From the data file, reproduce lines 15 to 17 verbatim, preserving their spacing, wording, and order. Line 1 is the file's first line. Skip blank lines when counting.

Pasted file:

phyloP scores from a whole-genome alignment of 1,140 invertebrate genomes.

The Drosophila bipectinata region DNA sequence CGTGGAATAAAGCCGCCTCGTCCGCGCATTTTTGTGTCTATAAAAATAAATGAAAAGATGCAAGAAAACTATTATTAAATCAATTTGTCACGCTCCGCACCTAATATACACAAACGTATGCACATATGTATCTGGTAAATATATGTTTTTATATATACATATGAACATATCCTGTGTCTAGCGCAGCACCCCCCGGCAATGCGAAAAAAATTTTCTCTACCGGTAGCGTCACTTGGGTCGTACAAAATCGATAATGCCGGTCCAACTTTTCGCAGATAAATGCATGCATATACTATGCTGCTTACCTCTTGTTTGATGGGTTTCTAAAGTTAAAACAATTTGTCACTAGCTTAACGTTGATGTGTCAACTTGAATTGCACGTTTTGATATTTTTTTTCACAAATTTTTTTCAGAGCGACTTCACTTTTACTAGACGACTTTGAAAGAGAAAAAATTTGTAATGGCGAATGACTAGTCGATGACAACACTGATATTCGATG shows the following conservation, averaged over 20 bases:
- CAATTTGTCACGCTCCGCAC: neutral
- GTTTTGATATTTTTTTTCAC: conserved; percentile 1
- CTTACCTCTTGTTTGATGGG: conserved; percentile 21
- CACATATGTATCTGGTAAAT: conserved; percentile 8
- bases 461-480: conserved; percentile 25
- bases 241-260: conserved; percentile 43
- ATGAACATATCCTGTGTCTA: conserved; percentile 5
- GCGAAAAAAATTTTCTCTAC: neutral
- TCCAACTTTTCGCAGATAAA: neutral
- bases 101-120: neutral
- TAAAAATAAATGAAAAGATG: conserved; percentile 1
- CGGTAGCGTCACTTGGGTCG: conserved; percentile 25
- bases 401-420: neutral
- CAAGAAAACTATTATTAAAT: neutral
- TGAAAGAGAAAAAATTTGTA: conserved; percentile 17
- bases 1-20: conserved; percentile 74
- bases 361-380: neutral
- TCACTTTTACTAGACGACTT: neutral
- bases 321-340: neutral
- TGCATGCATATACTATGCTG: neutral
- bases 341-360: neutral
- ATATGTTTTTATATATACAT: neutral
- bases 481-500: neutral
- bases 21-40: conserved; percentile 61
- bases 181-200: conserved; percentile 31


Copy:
- bases 401-420: neutral
- CAAGAAAACTATTATTAAAT: neutral
- TGAAAGAGAAAAAATTTGTA: conserved; percentile 17